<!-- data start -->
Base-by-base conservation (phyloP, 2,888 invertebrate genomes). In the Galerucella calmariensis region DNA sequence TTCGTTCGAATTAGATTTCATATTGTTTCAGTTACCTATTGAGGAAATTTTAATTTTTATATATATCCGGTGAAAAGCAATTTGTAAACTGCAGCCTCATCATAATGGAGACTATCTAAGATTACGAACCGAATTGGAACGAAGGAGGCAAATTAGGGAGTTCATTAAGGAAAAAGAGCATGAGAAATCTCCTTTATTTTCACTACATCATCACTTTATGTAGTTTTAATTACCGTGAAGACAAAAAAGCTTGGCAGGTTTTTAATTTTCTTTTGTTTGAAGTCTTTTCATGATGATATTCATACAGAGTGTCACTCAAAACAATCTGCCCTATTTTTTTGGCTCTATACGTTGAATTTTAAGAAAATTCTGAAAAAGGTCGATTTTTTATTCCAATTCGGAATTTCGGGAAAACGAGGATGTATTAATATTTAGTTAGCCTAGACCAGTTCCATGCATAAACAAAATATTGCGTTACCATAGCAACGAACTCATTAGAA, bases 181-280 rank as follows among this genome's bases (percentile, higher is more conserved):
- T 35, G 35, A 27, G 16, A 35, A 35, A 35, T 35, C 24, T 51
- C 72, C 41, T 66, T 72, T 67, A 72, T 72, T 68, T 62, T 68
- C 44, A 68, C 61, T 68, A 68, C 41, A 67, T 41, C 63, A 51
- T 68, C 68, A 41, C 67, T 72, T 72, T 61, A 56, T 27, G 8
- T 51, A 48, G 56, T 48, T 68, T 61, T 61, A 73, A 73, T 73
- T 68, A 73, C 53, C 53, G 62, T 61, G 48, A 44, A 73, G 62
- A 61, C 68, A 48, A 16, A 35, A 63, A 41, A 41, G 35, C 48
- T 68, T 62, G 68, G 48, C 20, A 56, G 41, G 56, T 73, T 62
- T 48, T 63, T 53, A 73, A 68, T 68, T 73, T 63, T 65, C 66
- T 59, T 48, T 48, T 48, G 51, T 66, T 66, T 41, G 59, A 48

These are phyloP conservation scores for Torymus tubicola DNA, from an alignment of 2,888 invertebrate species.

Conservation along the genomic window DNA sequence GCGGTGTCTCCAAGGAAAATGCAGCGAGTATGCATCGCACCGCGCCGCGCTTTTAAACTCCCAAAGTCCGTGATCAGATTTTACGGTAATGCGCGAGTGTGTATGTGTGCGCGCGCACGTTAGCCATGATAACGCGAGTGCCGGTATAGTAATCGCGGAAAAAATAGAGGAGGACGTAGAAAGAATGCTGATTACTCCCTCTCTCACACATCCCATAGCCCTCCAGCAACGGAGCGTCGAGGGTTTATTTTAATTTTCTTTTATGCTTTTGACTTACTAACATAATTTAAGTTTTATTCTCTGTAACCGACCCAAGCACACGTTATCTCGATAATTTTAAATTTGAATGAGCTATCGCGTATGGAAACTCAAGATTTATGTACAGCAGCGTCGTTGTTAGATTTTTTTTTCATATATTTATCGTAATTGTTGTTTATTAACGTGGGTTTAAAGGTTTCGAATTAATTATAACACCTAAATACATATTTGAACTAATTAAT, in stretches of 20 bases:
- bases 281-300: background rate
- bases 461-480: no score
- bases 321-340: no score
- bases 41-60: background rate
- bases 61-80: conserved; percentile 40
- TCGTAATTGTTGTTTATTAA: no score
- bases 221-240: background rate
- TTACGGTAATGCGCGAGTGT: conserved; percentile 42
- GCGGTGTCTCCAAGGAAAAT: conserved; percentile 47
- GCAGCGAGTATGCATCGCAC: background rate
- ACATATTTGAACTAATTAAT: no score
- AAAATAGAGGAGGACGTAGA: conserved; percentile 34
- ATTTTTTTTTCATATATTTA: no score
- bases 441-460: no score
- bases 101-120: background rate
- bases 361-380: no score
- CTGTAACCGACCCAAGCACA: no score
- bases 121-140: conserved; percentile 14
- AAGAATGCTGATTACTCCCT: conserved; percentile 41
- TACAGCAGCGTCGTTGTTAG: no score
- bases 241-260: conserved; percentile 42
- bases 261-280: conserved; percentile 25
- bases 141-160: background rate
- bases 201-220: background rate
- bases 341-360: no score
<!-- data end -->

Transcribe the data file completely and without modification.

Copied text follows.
Base-by-base conservation (phyloP, 2,888 invertebrate genomes). In the Galerucella calmariensis region DNA sequence TTCGTTCGAATTAGATTTCATATTGTTTCAGTTACCTATTGAGGAAATTTTAATTTTTATATATATCCGGTGAAAAGCAATTTGTAAACTGCAGCCTCATCATAATGGAGACTATCTAAGATTACGAACCGAATTGGAACGAAGGAGGCAAATTAGGGAGTTCATTAAGGAAAAAGAGCATGAGAAATCTCCTTTATTTTCACTACATCATCACTTTATGTAGTTTTAATTACCGTGAAGACAAAAAAGCTTGGCAGGTTTTTAATTTTCTTTTGTTTGAAGTCTTTTCATGATGATATTCATACAGAGTGTCACTCAAAACAATCTGCCCTATTTTTTTGGCTCTATACGTTGAATTTTAAGAAAATTCTGAAAAAGGTCGATTTTTTATTCCAATTCGGAATTTCGGGAAAACGAGGATGTATTAATATTTAGTTAGCCTAGACCAGTTCCATGCATAAACAAAATATTGCGTTACCATAGCAACGAACTCATTAGAA, bases 181-280 rank as follows among this genome's bases (percentile, higher is more conserved):
- T 35, G 35, A 27, G 16, A 35, A 35, A 35, T 35, C 24, T 51
- C 72, C 41, T 66, T 72, T 67, A 72, T 72, T 68, T 62, T 68
- C 44, A 68, C 61, T 68, A 68, C 41, A 67, T 41, C 63, A 51
- T 68, C 68, A 41, C 67, T 72, T 72, T 61, A 56, T 27, G 8
- T 51, A 48, G 56, T 48, T 68, T 61, T 61, A 73, A 73, T 73
- T 68, A 73, C 53, C 53, G 62, T 61, G 48, A 44, A 73, G 62
- A 61, C 68, A 48, A 16, A 35, A 63, A 41, A 41, G 35, C 48
- T 68, T 62, G 68, G 48, C 20, A 56, G 41, G 56, T 73, T 62
- T 48, T 63, T 53, A 73, A 68, T 68, T 73, T 63, T 65, C 66
- T 59, T 48, T 48, T 48, G 51, T 66, T 66, T 41, G 59, A 48

These are phyloP conservation scores for Torymus tubicola DNA, from an alignment of 2,888 invertebrate species.

Conservation along the genomic window DNA sequence GCGGTGTCTCCAAGGAAAATGCAGCGAGTATGCATCGCACCGCGCCGCGCTTTTAAACTCCCAAAGTCCGTGATCAGATTTTACGGTAATGCGCGAGTGTGTATGTGTGCGCGCGCACGTTAGCCATGATAACGCGAGTGCCGGTATAGTAATCGCGGAAAAAATAGAGGAGGACGTAGAAAGAATGCTGATTACTCCCTCTCTCACACATCCCATAGCCCTCCAGCAACGGAGCGTCGAGGGTTTATTTTAATTTTCTTTTATGCTTTTGACTTACTAACATAATTTAAGTTTTATTCTCTGTAACCGACCCAAGCACACGTTATCTCGATAATTTTAAATTTGAATGAGCTATCGCGTATGGAAACTCAAGATTTATGTACAGCAGCGTCGTTGTTAGATTTTTTTTTCATATATTTATCGTAATTGTTGTTTATTAACGTGGGTTTAAAGGTTTCGAATTAATTATAACACCTAAATACATATTTGAACTAATTAAT, in stretches of 20 bases:
- bases 281-300: background rate
- bases 461-480: no score
- bases 321-340: no score
- bases 41-60: background rate
- bases 61-80: conserved; percentile 40
- TCGTAATTGTTGTTTATTAA: no score
- bases 221-240: background rate
- TTACGGTAATGCGCGAGTGT: conserved; percentile 42
- GCGGTGTCTCCAAGGAAAAT: conserved; percentile 47
- GCAGCGAGTATGCATCGCAC: background rate
- ACATATTTGAACTAATTAAT: no score
- AAAATAGAGGAGGACGTAGA: conserved; percentile 34
- ATTTTTTTTTCATATATTTA: no score
- bases 441-460: no score
- bases 101-120: background rate
- bases 361-380: no score
- CTGTAACCGACCCAAGCACA: no score
- bases 121-140: conserved; percentile 14
- AAGAATGCTGATTACTCCCT: conserved; percentile 41
- TACAGCAGCGTCGTTGTTAG: no score
- bases 241-260: conserved; percentile 42
- bases 261-280: conserved; percentile 25
- bases 141-160: background rate
- bases 201-220: background rate
- bases 341-360: no score